The other thing that I did with this recipe was use my lovely new pie bird. It’s a bit anachronistic since, although pie funnels were certainly in use when this recipe was published in 1891, they didn’t take on the classic blackbird shape until the 1930s. Still, it was just too cute to resist!

IMG_1956

Isn’t he just adorable?

 

The Recipe: Lemon Pie (available here)

The Date: 1891

How did you make it? See above.

Time to complete?: 1 hr approx., longer if you have to chill your pastry.

How successful was it?: Delicious, sweet and creamy lemon filling in a buttery pastry.

How accurate?: I think it was actually pretty close, I used a pastry recipe from one of Mrs Beeton’s cookbooks of a similar date. I had a couple of quandaries like whether to blind bake or not and how much butter is the size of an egg (I used 60g), but I don’t think they really subtracted from the accuracy of the dish. The main inaccuracy was the use of the pie bird, but like I said, I just couldn’t resist the chance to use it.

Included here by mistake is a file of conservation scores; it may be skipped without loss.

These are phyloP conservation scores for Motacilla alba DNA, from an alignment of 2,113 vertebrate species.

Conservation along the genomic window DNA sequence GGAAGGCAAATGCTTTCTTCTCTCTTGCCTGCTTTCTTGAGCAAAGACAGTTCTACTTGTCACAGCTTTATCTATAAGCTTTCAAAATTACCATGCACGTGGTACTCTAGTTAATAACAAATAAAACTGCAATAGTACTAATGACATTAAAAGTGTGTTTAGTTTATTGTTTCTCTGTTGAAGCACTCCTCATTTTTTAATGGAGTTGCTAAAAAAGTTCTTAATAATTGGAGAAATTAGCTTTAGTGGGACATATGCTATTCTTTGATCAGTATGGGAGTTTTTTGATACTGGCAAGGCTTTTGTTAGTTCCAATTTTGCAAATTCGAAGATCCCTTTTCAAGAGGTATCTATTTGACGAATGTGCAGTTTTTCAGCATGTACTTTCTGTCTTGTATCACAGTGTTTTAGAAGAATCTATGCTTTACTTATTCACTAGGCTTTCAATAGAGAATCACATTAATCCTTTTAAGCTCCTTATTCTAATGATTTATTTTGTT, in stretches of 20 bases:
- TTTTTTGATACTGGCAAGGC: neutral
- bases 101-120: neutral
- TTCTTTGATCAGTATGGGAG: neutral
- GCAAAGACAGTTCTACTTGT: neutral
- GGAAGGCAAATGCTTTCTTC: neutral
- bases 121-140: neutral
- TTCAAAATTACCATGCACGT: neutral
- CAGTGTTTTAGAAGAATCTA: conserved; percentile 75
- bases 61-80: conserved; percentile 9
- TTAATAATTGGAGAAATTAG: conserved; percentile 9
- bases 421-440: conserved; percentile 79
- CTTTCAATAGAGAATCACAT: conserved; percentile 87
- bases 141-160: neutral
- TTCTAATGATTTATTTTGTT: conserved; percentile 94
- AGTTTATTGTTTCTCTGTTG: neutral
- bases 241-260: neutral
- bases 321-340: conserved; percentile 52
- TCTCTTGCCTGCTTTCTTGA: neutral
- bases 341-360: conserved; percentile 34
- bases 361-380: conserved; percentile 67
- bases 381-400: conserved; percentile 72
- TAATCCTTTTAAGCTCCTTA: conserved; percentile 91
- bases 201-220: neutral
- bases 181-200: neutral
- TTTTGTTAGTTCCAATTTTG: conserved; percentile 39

Pie-related Links

Find out how to use a pie bird here

Learn 3 different ways to crimp a pie crust here

 

[1] Patricia Clarke, “Queensland’s First Professional Woman Journalist: Mary Hannay Foott,” Queensland History Journal 22, no. 4 (March 2014): 302–15.

[2] “THE HOUSEWIFE. FRIENDS IN COUNCIL. LEMONS.,” The Queenslander, June 13, 1891.

 

Bibliography

Clarke, Patricia. “Queensland’s First Professional Woman Journalist: Mary Hannay Foott.” Queensland History Journal 22, no. 4 (March 2014): 302–15.

“THE HOUSEWIFE. FRIENDS IN COUNCIL. LEMONS.” The Queenslander. June 13, 1891.

 

 

Advertisements

One comment


Leave a Reply

Fill in your details below or click an icon to log in:

WordPress.com Logo

You are commenting using your WordPress.com account. Log Out / Change )

Twitter picture

You are commenting using your Twitter account. Log Out / Change )

Facebook photo

You are commenting using your Facebook account. Log Out / Change )

Google+ photo

You are commenting using your Google+ account. Log Out / Change )

Connecting to %s